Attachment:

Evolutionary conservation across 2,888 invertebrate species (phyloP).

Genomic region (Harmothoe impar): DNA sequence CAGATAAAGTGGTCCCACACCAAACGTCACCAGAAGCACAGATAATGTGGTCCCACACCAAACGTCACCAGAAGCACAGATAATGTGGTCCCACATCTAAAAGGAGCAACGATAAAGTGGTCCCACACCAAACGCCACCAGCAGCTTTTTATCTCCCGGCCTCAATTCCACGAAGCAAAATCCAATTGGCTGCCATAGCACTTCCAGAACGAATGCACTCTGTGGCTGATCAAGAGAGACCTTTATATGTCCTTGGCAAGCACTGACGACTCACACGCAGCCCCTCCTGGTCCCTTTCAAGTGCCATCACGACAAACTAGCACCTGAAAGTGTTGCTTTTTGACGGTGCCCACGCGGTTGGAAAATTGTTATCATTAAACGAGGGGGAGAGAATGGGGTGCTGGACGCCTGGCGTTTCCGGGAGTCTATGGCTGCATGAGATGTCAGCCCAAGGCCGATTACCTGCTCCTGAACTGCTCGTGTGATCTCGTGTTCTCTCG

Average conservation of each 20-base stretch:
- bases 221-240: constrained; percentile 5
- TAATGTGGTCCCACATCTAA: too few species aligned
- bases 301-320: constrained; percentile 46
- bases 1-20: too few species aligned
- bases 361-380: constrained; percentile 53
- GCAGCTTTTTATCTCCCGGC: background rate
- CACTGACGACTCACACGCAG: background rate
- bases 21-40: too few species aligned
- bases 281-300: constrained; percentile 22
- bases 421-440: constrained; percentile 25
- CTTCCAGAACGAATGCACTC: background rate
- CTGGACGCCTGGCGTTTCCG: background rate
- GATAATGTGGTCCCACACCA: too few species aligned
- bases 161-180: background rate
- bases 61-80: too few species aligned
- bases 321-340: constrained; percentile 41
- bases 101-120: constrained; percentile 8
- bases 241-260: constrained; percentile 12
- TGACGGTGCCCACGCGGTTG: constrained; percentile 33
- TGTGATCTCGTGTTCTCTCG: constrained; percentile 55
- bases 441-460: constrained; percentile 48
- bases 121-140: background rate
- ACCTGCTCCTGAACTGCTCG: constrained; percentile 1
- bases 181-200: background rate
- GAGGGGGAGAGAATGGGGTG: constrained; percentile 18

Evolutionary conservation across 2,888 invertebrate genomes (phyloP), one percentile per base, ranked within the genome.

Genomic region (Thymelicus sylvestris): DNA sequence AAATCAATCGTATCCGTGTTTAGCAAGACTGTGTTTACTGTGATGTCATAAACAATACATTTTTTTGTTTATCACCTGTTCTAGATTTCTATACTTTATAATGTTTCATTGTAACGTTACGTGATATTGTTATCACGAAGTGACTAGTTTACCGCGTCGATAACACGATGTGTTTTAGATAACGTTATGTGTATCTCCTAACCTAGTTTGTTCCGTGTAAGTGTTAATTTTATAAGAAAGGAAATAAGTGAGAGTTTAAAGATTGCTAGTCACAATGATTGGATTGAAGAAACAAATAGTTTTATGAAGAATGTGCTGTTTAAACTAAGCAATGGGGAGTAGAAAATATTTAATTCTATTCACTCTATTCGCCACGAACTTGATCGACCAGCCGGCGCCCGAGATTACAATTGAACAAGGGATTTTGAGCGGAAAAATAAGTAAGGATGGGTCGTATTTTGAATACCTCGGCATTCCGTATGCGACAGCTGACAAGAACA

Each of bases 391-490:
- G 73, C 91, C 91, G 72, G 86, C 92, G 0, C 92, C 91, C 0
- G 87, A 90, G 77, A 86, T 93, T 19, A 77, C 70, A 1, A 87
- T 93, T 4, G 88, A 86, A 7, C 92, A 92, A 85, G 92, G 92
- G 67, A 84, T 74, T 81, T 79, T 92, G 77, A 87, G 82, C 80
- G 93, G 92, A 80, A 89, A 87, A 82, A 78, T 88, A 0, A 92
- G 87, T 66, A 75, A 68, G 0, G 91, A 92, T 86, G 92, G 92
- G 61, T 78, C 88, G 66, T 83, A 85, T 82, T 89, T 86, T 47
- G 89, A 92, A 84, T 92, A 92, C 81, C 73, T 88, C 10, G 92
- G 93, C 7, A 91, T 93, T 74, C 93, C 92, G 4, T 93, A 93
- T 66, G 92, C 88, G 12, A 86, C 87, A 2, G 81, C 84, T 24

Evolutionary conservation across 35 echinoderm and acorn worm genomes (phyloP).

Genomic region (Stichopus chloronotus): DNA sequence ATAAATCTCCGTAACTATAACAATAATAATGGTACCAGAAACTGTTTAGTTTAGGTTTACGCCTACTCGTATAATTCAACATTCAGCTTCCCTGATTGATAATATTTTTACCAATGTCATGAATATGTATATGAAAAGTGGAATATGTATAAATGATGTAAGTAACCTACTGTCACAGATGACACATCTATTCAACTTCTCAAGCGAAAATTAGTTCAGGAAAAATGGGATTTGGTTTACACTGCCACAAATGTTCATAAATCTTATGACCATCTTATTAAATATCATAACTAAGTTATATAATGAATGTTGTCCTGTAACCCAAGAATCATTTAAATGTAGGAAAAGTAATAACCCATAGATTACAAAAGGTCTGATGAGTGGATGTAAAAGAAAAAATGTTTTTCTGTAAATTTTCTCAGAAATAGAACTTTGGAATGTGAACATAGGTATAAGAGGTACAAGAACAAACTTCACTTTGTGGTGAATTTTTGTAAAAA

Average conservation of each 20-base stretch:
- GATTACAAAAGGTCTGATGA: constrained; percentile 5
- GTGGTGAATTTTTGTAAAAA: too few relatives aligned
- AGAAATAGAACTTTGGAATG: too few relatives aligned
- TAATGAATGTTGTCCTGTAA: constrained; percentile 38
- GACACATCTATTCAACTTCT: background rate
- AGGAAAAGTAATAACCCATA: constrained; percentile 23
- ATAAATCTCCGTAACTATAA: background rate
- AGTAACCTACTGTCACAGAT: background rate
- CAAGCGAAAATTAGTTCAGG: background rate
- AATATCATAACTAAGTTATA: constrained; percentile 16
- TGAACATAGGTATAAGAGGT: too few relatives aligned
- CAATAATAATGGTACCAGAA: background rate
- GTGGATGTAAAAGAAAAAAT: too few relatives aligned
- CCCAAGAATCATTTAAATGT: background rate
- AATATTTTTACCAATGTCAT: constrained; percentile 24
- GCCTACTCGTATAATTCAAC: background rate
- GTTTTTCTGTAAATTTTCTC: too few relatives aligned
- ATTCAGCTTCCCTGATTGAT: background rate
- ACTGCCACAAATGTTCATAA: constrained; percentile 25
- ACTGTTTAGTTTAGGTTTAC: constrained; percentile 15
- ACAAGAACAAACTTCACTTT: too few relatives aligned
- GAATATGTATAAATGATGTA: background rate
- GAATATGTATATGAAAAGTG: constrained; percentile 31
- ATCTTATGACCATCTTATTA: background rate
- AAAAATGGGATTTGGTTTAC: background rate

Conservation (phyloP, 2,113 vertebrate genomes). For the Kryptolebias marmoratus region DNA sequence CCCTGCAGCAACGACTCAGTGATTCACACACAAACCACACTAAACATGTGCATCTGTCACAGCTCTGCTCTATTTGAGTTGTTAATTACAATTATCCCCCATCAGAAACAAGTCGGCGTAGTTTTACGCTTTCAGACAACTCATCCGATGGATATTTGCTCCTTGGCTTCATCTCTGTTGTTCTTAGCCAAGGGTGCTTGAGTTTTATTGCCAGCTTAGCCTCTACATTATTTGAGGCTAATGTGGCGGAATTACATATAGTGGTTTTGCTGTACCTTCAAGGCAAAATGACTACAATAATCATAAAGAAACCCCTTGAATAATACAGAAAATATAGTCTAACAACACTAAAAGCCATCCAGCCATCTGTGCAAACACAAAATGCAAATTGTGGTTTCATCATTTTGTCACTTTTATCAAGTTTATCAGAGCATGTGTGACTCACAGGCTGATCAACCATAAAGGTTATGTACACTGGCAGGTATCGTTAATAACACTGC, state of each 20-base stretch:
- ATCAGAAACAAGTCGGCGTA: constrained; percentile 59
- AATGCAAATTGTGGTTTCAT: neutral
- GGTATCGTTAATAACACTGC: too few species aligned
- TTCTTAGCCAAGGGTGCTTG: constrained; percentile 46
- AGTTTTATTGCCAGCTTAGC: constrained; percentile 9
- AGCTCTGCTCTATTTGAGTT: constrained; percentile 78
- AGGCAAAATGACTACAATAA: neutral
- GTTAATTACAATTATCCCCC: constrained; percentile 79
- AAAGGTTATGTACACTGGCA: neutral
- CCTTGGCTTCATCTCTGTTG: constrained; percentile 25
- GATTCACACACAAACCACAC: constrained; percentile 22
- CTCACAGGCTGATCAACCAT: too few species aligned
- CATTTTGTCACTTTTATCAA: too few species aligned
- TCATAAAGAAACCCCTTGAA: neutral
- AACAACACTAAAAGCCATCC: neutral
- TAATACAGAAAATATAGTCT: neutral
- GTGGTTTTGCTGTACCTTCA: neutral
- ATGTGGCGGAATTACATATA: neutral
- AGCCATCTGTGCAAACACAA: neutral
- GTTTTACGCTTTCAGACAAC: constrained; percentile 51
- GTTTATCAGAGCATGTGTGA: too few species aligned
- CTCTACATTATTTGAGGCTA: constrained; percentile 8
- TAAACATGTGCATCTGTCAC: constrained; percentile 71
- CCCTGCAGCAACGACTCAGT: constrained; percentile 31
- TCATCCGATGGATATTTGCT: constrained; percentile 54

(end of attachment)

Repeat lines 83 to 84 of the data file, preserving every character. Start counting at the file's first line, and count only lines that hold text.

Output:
- CATTTTGTCACTTTTATCAA: too few species aligned
- TCATAAAGAAACCCCTTGAA: neutral